You can use Domain LogoPrefect Blocks to set up connections to external tools. For example, you can use the Slack Block to store a Slack webhook. Once done, you can send Slack messages by simply running:

from prefect.blocks.notifications import SlackWebhook

slack_webhook_block = SlackWebhook.load("slack") # The name of the block you just created
slack_webhook_block.notify("Hello from Prefect!")

4. Naming conventions

When calling flows or tasks, I like to follow a naming convention where each unit inherits a prefix from its parent. In the example we used before, it would be:

from prefect import flow

@flow(name="good_morning.greet")
def greet(name):
    print(f"Hello {name}")

@flow(name="good_morning")
def good_morning():
    greet("John")
    greet("Sam")

if __name__ == '__main__':
    good_morning()

This helps keep things organized and makes it easier to understand the relation between different flows and tasks.

For a more complex example, let’s take a look at my personal pipeline Domain LogoVtasks. There we can see how the main flow vtasks calls different flows like vtasks.backup or vtasks.expensor. They in turn have different tasks inside:

- vtasks
  β”œβ”€β”€ vtasks.backup
  β”‚   β”œβ”€β”€ vtasks.backup.backup_files
  β”‚   β”œβ”€β”€ vtasks.backup.clean_backups
  β”‚   └── vtasks.backup.copy
  β”œβ”€β”€ vtasks.expensor
  β”‚   β”œβ”€β”€ vtasks.expensor.read
  β”‚   └── vtasks.expensor.report
  └── ...

5. Migrating to prefect

I think that migrating from another orchestrator to Prefect can be easily done in incremental steps:

  1. Track executions
  2. Set up a Prefect Server (this is optional, you can use Prefect cloud instead)
  3. Create deployments so that you can trigger executions from Prefect
  4. Schedule flows with Prefect

The idea behind those steps is to be able to test Prefect and see if it indeed suits your needs better compared to other solutions.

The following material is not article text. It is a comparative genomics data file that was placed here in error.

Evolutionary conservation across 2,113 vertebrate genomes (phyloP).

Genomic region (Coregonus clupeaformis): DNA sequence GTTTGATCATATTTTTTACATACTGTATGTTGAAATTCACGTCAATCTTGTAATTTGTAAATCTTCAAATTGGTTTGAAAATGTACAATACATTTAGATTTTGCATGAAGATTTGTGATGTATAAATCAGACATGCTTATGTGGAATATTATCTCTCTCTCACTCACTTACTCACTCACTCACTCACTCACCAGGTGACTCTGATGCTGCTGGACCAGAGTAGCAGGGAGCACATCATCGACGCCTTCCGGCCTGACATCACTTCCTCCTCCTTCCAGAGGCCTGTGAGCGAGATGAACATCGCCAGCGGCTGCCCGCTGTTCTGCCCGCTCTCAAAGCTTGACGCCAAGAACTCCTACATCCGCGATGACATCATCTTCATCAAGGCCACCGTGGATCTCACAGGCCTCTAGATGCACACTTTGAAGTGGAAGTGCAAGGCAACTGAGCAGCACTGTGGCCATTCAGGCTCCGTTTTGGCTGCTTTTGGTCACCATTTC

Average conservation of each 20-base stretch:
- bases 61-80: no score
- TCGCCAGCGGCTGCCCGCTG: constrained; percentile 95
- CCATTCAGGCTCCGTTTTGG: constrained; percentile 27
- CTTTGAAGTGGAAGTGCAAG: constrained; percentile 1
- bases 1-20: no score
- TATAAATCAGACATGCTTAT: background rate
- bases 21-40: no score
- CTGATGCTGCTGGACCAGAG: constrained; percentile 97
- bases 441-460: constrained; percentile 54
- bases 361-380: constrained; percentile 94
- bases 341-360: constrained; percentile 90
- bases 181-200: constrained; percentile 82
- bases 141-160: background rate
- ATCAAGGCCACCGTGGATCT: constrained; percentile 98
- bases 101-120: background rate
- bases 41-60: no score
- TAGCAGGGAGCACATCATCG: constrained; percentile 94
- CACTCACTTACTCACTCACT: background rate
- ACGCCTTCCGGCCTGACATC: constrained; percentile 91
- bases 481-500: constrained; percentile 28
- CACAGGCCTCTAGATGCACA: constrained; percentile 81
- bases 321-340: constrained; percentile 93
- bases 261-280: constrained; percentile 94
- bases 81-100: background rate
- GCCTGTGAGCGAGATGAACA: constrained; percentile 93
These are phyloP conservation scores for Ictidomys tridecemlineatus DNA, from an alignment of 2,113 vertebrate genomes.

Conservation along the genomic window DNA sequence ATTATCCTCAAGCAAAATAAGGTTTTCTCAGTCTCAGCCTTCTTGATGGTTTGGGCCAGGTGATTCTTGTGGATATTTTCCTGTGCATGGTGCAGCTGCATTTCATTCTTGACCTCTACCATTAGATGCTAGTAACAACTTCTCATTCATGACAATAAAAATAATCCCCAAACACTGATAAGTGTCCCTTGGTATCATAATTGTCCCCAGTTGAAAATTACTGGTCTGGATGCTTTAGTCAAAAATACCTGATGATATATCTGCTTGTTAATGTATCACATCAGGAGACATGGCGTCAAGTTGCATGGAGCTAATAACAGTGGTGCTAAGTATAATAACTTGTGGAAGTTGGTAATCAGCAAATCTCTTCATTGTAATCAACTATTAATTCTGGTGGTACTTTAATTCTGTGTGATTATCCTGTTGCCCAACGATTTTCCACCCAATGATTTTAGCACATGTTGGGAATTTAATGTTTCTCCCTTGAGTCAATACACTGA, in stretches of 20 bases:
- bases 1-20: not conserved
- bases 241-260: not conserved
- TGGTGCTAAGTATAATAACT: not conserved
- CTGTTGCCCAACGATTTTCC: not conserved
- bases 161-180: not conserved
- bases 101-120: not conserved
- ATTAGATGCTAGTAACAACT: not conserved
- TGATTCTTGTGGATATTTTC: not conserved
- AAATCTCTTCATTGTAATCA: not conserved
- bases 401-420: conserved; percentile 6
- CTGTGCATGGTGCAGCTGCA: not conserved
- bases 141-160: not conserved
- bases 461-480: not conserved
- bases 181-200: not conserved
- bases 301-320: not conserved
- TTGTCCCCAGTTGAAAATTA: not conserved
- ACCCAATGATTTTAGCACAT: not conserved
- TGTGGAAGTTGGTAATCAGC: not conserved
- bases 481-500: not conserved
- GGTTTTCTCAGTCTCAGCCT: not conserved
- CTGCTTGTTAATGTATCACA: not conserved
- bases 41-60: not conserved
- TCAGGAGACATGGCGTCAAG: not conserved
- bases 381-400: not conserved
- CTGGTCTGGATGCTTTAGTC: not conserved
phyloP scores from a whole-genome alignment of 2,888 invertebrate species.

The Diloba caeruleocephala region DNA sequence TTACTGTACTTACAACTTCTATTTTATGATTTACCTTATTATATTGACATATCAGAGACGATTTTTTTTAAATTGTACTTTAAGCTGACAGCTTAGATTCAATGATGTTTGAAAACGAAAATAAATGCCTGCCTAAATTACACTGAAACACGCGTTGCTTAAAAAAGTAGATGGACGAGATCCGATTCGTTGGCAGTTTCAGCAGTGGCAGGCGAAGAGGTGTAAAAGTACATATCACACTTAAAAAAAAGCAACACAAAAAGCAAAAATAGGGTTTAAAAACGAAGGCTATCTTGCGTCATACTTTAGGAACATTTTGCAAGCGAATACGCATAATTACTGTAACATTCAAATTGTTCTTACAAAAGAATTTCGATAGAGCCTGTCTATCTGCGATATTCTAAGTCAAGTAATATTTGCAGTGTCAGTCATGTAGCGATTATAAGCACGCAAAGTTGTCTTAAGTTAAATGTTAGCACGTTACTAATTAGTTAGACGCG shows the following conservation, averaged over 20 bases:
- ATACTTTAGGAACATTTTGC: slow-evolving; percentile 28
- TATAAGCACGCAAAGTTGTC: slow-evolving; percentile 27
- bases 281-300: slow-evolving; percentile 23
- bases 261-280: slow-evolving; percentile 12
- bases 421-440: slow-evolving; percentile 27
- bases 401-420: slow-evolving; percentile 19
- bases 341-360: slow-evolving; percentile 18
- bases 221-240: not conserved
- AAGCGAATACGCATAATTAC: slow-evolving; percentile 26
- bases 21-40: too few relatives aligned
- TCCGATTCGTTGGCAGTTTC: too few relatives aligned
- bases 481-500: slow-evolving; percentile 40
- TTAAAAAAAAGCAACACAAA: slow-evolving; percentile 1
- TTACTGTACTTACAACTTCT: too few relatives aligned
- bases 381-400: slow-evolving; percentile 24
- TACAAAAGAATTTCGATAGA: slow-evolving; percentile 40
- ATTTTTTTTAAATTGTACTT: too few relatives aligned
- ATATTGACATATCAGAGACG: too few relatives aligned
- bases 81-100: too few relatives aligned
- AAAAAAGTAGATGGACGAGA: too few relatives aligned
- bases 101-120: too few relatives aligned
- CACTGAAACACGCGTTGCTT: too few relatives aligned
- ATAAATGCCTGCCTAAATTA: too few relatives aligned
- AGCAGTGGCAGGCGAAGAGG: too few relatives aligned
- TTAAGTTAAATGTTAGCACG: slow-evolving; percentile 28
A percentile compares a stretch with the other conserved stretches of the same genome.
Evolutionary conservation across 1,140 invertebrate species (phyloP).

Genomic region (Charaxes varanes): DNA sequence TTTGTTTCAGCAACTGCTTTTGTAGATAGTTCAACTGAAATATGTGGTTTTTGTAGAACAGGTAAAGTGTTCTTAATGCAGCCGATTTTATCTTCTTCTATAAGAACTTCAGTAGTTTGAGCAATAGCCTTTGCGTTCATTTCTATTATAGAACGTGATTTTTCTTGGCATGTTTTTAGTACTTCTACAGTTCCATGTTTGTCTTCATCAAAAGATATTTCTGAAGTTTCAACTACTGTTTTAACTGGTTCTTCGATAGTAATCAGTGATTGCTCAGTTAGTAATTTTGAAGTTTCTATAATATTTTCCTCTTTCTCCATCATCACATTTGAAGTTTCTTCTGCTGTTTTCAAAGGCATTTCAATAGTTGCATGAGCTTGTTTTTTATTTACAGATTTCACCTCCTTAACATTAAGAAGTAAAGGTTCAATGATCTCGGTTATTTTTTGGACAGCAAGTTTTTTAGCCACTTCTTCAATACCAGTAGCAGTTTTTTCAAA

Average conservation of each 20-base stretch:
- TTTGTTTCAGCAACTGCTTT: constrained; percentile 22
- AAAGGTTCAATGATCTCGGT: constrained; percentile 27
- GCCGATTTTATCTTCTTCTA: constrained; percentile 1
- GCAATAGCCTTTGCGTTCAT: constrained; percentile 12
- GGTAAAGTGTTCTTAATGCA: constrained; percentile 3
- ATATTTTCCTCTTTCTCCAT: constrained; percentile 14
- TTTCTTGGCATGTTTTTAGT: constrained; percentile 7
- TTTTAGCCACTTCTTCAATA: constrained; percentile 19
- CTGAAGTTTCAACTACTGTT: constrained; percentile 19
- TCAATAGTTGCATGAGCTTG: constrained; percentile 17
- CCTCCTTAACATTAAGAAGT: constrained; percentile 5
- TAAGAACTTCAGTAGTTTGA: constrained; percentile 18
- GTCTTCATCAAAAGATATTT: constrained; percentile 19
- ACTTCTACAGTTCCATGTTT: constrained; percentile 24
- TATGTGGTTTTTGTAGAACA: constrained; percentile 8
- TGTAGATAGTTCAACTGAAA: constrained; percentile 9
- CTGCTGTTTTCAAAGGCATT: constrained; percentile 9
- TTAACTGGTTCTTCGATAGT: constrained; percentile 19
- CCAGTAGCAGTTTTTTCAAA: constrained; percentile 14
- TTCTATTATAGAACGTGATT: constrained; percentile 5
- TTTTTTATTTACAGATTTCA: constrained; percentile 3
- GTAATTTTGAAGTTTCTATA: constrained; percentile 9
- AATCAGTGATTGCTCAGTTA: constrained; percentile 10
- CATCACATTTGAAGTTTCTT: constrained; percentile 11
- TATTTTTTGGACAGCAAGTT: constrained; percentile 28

5.1. Track executions with prefect

This first step towards implementing Prefect is to add some flows in any Python code you have. The idea is to use Prefect only for observability purposes so that you have a centralized place from where you can:

  • See logs
  • Track flows/tasks outcomes
  • Have notifications for failures

This won’t interfere with any existing orchestrator.

So for example let’s imagine that you use Airflow for triggering EMR jobs. Here what you would do is to add Prefect decorators to the code that runs in EMR.

For example you could have the following flows:

- my_emr_job
  β”œβ”€β”€ my_emr_job.read
  β”œβ”€β”€ my_emr_job.transform
  β”‚   β”œβ”€β”€ my_emr_job.transform.rename
  β”‚   └── my_emr_job.transform.cast
  └── my_emr_job.write

This is just a dummy example but it helps to illustrate how you could add better observability.

5.2. Set up a Prefect server

At this point, you will need to decide if you want to set up your Prefect server. If you want to do so you can read how in Domain LogoPrefect Server Setup: Configuration and Deployment.

You can always start creating your Prefect server and then migrate to Prefect cloud or the other way around.

5.3. Create deployments for running flows

In this step, you will create Deployments for the flows you want to be able to trigger from Prefect.

This will allow you to perform backfills or any other manual run using Prefect UI.

Again, this won’t interfere with any existing orchestrator. It will only provide another way of manually triggering flows.

As an example, see how you can use dropdowns, date pickers, default values and other nice features that simplify triggering manual runs:

Create Prefect Work Pool

This is automatically created as long as you properly define the parameters in your flow. This is the code for the example above:

from datetime import datetime
from typing import Literal

@flow(name="prefect.emr.salesforce.sf_export")
def sf_export(
    env: Literal["pre", "snd", "pro"],
    select: str = None,
    exclude: str = None,
    min_date: datetime = None,
    max_date: datetime = None,
    timeout_mins: int = 150,
    version: str = "latest",
):

In order to see how to create the Deployments themselves, read Domain LogoPrefect Server Setup: Configuration and Deployment | Deployments